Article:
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New Development > Inspiration
From Storyboard to Execution
 
Hollywood Roots. Modern project management supposedly has its roots in the military environment. The first project documentation originates from building the nuclear bomb in the so-called "Manhattan Project." Others claim that the roots of modern project management lie in film production. A book by Ralph S. Singleton about "Film Scheduling" gave the impulse for the following thoughts. Motion picture scheduling is a precisely structured and organized process, which indeed bears similarities to project management. Production stages vary between wild enthusiasm and total confusion, and also utter despair is often to find in both disciplines. A feature film starts with a script, which determines the film project scope, and its break down into scenes, an equivalent to work packages in PM speak.
 
The question in the room had beeen: Which food would you compare our big project to? My "elephant burger" anaology was quite unexpected... to some. (Thanks to the kids for coloring my above sketch about eating an elephant.)
  
  

Some things are not negotiable: Ever since Moses did climb down Mount Sinai, the stone tablets with the Ten Commandments in his hands, the term "written in stone" is used to describe something definite. (Thanks once more to the kids for coloring my sketch!)
 
Project Schedule. Films are often shot out of sequence, as parameters like location, cast members, and time of the year influence the determination and execution against the optimal shooting schedule. Breakdown sheets typically define details from cast and atmosphere to props and special effects. Success, as so often, depends on people, their dedication, talent, and hard work. It is the "who does what" that needs to be defined, as various specialized teams conduct the shooting, screening and post production. A production manager, just like any other project manager, needs to constantly build alternate routes in order to be prepared for all eventualities. Both of them are haunted by the fascinating question: What if...?
 
Goulash Dynamics. The speed of change results from the ability to execute against a plan. As times continue to change, also documentation of any kind needs to address the imminent need for ongoing, dynamic rewrite. Then again, when dealing with requirements, one usually needs a clear cut-off, which does not constantly change like a moving target. Finalized specifications that is signed-off forms the basis for hand-over to design and development, when following the traditional, sequential waterfall approach with clear phase gates. Even in iterative, agile development cycles, at one point of time new input has to stop, as the minimum viable product becomes production ready. When it comes to "living documents," one has to clearly agree cutoff timings and revision cycles, otherwise it can quickly become a horror movie. ("Run, the document is alive and coming after us!") Somehow the saying comes to mind that "a Goulash never stops – ein Gulasch hoert nie auf."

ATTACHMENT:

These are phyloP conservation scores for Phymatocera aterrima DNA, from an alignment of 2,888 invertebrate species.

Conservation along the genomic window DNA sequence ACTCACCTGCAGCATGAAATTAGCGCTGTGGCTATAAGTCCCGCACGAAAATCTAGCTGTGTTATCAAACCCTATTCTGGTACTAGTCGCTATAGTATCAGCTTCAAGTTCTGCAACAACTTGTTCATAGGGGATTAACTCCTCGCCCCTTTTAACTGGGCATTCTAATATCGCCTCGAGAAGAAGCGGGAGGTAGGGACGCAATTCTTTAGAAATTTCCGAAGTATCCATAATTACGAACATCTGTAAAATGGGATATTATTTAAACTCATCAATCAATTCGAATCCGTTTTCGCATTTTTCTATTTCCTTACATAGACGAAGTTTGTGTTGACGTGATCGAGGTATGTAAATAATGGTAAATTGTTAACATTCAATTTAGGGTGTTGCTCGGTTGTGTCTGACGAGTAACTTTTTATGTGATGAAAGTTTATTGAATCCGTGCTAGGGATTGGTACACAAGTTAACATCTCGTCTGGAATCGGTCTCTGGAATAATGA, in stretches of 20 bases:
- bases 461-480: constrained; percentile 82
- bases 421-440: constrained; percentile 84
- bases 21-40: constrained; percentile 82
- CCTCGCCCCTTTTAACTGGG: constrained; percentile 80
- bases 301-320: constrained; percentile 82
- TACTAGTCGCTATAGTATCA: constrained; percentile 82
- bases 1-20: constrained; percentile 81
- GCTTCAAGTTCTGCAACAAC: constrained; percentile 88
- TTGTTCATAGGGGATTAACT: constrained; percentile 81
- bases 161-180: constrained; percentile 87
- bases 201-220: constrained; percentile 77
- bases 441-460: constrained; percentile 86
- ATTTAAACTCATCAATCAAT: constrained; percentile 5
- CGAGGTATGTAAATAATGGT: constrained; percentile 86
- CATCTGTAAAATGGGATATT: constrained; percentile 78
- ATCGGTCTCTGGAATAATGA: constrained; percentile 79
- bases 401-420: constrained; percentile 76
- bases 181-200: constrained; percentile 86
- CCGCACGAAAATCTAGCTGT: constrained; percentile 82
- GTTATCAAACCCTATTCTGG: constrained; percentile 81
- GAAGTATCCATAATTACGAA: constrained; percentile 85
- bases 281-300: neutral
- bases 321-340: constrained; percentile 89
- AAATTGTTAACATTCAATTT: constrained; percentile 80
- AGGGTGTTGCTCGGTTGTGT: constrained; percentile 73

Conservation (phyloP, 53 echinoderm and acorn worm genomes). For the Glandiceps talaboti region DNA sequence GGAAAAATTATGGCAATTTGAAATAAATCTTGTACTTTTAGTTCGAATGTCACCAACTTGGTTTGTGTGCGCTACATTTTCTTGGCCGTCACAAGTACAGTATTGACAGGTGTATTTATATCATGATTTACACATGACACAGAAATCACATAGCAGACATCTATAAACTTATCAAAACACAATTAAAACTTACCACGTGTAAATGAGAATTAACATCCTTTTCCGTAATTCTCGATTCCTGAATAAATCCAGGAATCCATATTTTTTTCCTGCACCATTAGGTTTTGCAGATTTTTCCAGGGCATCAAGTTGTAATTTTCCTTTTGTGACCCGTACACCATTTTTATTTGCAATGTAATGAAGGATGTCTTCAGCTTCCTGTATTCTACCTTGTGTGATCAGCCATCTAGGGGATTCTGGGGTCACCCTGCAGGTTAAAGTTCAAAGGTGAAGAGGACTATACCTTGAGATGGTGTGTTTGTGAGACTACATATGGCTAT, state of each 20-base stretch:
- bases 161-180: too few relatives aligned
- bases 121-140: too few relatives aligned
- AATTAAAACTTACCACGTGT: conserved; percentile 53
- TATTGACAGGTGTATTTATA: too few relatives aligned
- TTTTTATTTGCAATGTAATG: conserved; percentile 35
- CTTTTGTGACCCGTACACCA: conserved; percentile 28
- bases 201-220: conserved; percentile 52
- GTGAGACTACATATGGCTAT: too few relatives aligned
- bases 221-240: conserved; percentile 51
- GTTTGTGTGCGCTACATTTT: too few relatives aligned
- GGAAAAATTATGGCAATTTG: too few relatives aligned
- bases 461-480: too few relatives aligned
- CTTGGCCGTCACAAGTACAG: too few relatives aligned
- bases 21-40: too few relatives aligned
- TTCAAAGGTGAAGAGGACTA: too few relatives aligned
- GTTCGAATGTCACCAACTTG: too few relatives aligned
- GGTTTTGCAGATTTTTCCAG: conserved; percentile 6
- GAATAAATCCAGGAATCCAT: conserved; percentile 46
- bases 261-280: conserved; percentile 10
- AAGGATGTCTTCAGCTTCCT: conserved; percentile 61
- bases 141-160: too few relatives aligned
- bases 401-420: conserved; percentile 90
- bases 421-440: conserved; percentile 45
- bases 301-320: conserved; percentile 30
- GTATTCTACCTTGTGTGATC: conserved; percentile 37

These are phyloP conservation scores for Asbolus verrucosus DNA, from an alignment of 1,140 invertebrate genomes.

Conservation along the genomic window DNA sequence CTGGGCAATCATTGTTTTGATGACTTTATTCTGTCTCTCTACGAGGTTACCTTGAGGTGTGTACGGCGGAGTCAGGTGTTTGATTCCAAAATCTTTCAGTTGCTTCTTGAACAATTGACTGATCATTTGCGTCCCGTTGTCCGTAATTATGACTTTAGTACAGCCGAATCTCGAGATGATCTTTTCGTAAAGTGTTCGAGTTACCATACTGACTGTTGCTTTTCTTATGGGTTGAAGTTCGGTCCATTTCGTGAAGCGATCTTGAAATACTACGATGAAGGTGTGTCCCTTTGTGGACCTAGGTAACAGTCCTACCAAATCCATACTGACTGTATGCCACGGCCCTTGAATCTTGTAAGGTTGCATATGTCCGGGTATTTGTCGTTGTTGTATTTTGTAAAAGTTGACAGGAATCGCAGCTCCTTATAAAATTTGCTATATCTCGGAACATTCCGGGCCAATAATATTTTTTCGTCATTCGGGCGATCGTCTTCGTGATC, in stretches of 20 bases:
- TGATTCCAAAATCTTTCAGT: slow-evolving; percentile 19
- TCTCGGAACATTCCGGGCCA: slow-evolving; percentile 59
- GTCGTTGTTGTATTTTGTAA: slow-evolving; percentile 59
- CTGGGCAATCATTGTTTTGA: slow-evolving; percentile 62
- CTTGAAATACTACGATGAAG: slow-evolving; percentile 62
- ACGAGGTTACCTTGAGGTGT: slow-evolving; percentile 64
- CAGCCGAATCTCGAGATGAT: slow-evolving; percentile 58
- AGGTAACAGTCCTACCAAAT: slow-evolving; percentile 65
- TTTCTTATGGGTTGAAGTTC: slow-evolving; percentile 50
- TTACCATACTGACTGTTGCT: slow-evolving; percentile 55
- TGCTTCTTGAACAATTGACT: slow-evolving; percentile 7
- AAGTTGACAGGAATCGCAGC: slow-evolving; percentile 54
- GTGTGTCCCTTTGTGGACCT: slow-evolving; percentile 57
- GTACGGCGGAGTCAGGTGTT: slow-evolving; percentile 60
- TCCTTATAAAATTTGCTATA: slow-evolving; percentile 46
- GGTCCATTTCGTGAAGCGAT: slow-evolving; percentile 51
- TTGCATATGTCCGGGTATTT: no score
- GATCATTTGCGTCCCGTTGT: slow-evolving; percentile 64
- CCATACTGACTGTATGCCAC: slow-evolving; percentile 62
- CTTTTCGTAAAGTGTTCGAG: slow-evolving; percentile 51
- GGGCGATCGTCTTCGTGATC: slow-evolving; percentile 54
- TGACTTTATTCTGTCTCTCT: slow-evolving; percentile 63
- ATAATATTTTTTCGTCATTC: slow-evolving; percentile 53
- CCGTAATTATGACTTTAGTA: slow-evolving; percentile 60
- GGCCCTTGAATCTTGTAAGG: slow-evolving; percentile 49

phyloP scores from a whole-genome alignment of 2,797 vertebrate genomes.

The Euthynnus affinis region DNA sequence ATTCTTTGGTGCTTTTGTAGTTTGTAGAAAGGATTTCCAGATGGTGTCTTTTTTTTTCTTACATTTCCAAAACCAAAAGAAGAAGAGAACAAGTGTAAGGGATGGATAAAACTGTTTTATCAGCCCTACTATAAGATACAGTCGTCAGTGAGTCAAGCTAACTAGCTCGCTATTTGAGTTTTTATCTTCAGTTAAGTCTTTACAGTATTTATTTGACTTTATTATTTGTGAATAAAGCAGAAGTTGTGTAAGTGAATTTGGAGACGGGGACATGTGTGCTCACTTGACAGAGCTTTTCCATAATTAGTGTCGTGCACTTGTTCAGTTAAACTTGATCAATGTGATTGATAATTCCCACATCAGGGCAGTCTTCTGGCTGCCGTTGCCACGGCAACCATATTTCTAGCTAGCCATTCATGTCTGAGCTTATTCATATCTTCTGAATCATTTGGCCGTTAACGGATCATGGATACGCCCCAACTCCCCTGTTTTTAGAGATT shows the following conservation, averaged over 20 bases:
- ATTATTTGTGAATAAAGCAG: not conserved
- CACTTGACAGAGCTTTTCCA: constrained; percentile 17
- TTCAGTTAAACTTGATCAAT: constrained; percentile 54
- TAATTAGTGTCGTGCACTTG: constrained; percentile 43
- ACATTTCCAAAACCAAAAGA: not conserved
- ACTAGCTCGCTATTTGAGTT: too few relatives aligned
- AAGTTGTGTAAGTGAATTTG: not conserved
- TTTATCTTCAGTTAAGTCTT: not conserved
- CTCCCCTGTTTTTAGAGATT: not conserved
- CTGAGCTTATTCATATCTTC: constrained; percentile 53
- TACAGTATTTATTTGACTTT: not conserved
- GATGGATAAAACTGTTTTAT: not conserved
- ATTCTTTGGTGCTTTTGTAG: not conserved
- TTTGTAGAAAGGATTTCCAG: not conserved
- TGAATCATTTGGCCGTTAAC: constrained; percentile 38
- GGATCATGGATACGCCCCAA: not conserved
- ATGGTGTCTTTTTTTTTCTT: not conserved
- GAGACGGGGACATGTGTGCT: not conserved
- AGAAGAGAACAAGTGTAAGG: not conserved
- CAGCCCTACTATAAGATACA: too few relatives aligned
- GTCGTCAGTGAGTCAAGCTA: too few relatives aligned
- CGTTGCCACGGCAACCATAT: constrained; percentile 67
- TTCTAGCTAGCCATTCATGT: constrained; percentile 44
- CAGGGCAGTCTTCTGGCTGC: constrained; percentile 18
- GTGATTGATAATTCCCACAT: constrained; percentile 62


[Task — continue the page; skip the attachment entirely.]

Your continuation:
Changing Platform. We have to leave certain things behind in order to move on and accelerate to the next level. Speaking of analogies, here is yet another example from completely different areas. With respect to a data management work stream that handles the preparation of data conversion to a new platform, the planning of a move, a relocation to a new living place, comes to mind. Why is obvious, isn't it? In preparing for an IT system change, working on requirements for development and set-up of the new solution is one thing. Data migration is another...
 
Thorough Review. Planning the conversion of master data, which are stored in the previously used environment, is another. Data profiling describes the activity to verify data integrity and analyze, whether conversion criteria for the new system environment are fulfilled. It is usually followed by a corrective action called data cleansing, meant to improve data quality. Preparation for data migration, in a way, is like sorting belongings before moving to a new flat. One would determine, which things to take along and just throw out those, which are not needed any more.
 
Painful Reduction. During review, one may even find hidden treasures, quite useful things that were long forgotten. Usually, one cleans house more frequently though than once in a while as part of an upcoming new installation or upgrade. Data purge is the regular reduction of stored information, in order to optimize performance and free capacities for future additions. In the first purge process, obsolete and unused information is flagged inactive or deleted, which still allows for reactivation. Only during the second purge, information is fully deleted and physically removed.
 
Purging Memories. It makes sense to at first move old things into the basement, which we may clean out once a year. A lesson I learned, when being called to return home in order to "reactivate" a toy that I had dumped after it had been just collecting dust under a bed. But the garbage men were faster, they had already emptied the trash can. So my better half made me order a replacement for the lost toy globe-pillow. Some people say that they can even purge unpleasant memories. Others try to cope with problems over a drink or two, only to find out that they can swim. As if it was that easy...
 
Many projects start with the Presentation of Proposals.
 
 
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